The Occupational English Test (also known as OET for Nurses) is an international English language test for the healthcare sector. It assesses the language communication skills of healthcare professionals who wish to register and practice in an English-speaking environment.
Unlike IELTS OET is designed specifically for your profession “Nursing”.
The OET for nurses is now accepted by the Nursing and Midwifery Council of the United Kingdom (NMC) and the Irish Nursing Board (NMBI) to prove that a general nurse with completed studies within the European Union has an adequate level of English to be able to practice Nursing in full safety.
The listening test consists of two parts. In Part A, candidates listen to a simulated consultation (dialogue) between a professional and a patient and are required to take notes under headings. In Part B, candidates listen to a health professional giving a short talk on a health-related topic and are required to complete a range of open-ended and fixed-choice questions.
The reading test consists of two parts. In Part A, lasting 15 minutes, candidates are asked to skim read 3 or 4 short texts and complete a summary paragraph by filling in the missing words. It is designed to test the reader’s ability to scan texts within a time limit, source information from multiple texts, and synthesise information. In Part B, lasting 45 minutes, candidates are asked to read two passages on a general healthcare topic and answer 8–10 multiple choice questions for each text. It is designed to test the reader’s ability to read and comprehend longer texts.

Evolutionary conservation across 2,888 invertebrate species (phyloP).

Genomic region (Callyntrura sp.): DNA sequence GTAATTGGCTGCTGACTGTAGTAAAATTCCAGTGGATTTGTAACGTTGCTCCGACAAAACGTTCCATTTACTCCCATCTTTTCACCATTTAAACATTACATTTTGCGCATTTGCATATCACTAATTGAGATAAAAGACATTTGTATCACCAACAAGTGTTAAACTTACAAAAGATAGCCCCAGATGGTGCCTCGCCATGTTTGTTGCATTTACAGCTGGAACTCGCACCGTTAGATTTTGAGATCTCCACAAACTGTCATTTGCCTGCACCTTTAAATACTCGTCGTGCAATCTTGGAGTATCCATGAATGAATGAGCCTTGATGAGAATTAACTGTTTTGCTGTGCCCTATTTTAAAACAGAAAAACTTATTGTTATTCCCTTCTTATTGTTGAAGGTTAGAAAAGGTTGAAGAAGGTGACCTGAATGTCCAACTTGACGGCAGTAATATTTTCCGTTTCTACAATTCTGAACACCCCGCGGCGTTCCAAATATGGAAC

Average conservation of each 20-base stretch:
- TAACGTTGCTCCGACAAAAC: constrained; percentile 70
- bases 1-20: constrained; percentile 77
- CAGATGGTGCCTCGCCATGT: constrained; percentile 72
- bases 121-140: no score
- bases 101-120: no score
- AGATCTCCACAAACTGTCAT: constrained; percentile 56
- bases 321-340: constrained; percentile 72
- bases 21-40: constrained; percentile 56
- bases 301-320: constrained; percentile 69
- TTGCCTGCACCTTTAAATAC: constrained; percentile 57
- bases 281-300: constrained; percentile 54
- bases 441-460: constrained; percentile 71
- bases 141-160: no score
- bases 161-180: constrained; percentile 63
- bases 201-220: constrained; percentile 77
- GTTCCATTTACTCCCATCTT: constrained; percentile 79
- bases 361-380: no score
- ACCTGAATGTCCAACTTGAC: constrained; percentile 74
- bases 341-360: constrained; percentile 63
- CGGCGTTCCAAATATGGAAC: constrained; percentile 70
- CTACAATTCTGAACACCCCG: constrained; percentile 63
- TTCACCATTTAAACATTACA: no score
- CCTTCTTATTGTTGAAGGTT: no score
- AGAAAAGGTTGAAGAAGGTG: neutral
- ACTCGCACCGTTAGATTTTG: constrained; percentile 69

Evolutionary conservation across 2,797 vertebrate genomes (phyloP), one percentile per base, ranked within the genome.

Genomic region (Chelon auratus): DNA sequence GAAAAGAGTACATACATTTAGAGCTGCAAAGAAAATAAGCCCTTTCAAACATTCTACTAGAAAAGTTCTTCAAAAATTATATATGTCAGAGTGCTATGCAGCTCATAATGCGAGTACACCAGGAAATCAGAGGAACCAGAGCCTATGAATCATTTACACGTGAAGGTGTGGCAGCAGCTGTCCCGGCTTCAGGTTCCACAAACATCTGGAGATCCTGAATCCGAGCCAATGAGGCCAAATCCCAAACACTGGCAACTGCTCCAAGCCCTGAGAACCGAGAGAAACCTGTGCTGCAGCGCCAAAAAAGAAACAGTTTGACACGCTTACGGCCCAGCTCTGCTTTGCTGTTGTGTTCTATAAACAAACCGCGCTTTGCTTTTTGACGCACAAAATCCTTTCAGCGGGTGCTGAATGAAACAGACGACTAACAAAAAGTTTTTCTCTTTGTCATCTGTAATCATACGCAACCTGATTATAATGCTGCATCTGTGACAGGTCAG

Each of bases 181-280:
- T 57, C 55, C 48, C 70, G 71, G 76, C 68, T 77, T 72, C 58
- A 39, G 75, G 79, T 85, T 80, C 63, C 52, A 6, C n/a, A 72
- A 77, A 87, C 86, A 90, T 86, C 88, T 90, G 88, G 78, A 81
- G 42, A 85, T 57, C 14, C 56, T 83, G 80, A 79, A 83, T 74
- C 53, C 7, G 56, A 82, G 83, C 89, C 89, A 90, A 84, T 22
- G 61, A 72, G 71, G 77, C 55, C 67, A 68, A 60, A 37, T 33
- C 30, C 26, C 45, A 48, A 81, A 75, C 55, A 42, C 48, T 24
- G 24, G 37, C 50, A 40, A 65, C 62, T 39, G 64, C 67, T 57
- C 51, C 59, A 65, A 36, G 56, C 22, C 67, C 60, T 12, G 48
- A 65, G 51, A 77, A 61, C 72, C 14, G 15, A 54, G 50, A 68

The writing paper asks candidates to write a letter, usually a letter of referral. For some professions a different type of letter is required, e.g. a letter of transfer or discharge, or a letter to advise a patient, carer or group. Candidates are given case notes which must be included in their letter.
The speaking test is in the form of one-to-one conversations with an interlocutor. It starts with a short warm-up interview about the candidate’s professional background. This is followed by two role plays. Candidates have 2–3 minutes to prepare for each role play. Role plays last about five minutes and is based on typical interactions between a health professional and a patient. The candidate adopts their usual professional role (e.g. as a nurse) and the interviewer plays a patient or sometimes a relative or carer. For veterinary science, the interviewer is the owner or carer of the animal.
Required Score for NMBI registration
Language requirements – old and new – explained
New language requirements:
|Subtest or Component||Minimum Occupational English Test (OET) Grade and Score|
|Listening||B (350 – 450)||OET (Nursing) with Grade B in three components and C+ in one component|
|Reading||B (350 – 450)|
|Writing||C+ (300 – 340)|
|Speaking||B (350 – 450)|
Required Score for NMC registration
Language requirements – explained
The NMC will accept an OET examination certificate that confirms you achieved:
- at least a grade C+ in the writing section
- at least a grade B in the reading, listening and speaking sections.
Combining OET test scores
You can achieve the required mark across two test sittings if:
- you sit the tests within six months of each other
- you’re tested in all four sections at the same time
- all grades in both sittings are above grade C+, and
- you achieve at least a grade C+ in the writing section and at least a grade B in the reading, listening and speaking sections in either of the two test sittings.
Combined OET scores: Accepted
The applicant has scored at least grade B in the listening, speaking and reading sections and at least grade C+ in the writing section in either of the two test sittings, and no score is lower than grade C+.
Combined OET scores: Not accepted
This application would not be accepted. The applicant has scored lower than grade C+.